Investors holding beaten-up electric vehicle stocks are bracing for first-quarter earnings reports, which start in earnest over the next few days.
Year to date, the asset group has had a rough ride: The S&P Kensho Electric Vehicles Index is down roughly 25% since the beginning of 2022, and down 43% from its peak in February of last year. The index tracks electric automakers like Tesla and Honda as well as major auto-industry suppliers like Visteon and Lear.
Some of the best-known stocks in the sector have fared even worse. They mostly claim little to no revenue, and minimal, if any, production — and three of them are set to report earnings over the next two days.
First up, Fisker
California-based EV startup Fisker will report after the markets close Wednesday.
Fisker, founded by former Aston Martin chief designer Henrik Fisker, has more than 40,000 reservations for its upcoming Ocean, a sleek electric SUV that will start around $38,000.
Fisker doesn’t have a factory of its own; global auto supplier Magna International will build the Ocean at its contract manufacturing facility in Austria. Production is expected to start in November.
Last year, Fisker announced plans for a second vehicle, a lower-cost model code-named “PEAR” that will be built by Taiwanese contract manufacturer Foxconn Technology Group starting in 2023. And Earlier Wednesday, Fisker announced a third model, a sports car called Ronin, planned for late 2024.
Analysts will likely have questions about what’s shaping up to be an aggressive model-launch schedule, set before Fisker ships even one vehicle.
The company’s stock is down about 37% this year, as of Tuesday’s close, and is off 64% from its all-time high of $28.50 set in February 2021.
Production plans at Nikola
Electric heavy-truck maker Nikola Motors will report before the markets open on Thursday.
Nikola, based in Phoenix, is probably best known for the scandals that led to the abrupt departure of founder Trevor Milton in September 2020. Milton is now facing federal charges on allegations that he misled investors about the state of Nikola’s technology – but after paying a settlement to the U.S. government, his former company has moved forward.
Under Milton’s successor, CEO Mark Russell, Nikola has simplified its go-to-market plan, forged some key partnerships, and begun production of the battery-electric version of its Tre heavy truck. A longer-range version of the Tre, powered by hydrogen fuel cells, is expected next year.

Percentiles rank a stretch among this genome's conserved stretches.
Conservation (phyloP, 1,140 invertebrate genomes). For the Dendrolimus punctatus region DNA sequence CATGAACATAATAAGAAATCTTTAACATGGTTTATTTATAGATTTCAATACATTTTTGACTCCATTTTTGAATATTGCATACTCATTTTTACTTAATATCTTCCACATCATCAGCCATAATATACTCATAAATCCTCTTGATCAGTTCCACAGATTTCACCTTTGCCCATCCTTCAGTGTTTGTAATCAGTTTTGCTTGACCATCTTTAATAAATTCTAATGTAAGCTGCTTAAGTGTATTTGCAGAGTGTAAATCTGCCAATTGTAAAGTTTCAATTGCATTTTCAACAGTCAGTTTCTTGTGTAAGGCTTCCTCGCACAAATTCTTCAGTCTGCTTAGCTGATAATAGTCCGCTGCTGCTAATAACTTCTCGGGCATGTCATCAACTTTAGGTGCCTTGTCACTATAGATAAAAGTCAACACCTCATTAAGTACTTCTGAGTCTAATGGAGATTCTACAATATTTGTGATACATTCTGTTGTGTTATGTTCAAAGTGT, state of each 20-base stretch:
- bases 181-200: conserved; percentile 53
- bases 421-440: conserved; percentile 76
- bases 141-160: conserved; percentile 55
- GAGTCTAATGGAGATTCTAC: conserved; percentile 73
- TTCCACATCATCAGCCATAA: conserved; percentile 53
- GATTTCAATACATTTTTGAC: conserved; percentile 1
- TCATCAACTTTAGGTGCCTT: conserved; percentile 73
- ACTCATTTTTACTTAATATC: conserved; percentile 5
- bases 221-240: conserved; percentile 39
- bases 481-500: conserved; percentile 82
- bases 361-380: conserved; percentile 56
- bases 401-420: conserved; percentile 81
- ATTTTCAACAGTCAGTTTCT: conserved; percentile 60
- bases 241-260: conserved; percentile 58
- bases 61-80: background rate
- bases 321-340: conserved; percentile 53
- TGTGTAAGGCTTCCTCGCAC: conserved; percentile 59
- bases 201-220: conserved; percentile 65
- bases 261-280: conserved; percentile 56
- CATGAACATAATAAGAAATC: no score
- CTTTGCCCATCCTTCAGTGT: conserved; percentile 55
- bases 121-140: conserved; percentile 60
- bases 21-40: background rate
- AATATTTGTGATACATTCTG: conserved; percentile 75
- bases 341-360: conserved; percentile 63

Nikola said Monday it raised about $200 million from a private sale of convertible notes. Its current cash balance — thought to be around $1 billion — and anticipated funding needs will likely be topics of interest during its earnings call Thursday morning.
Nikola’s stock is down about 32% this year through Tuesday, and off 91% from its all-time high of $79.73, set in June 2020.
Clarity from Lucid
Unlike Nikola and Fisker, Lucid will have some revenue to report when it releases its first-quarter results after the markets close on Thursday. The Arizona-based maker of luxury EVs began production of its first model, the Air sedan, last fall.
Lucid CEO Peter Rawlinson served as chief engineer on Tesla’s landmark Model S. The Air, a no-compromises luxury sedan with huge range and performance, could be thought of as an updated take on the ideas that formed the Model S.
Reviews of the Air have been very good – among other accolades, the Air was Motor Trend’s Car of the Year. But Lucid has struggled to ramp up production of the Air amid ongoing global supply-chain disruptions. In February, it cut its 2022 production target from 20,000 vehicles to between 12,000 and 14,000.
The status of Lucid’s production ramp-up is likely to be a hot topic on Thursday’s earnings call.
Lucid’s stock is down about 49% this year through Tuesday, and off 66% from its all-time high of $58.05, set in February of 2021.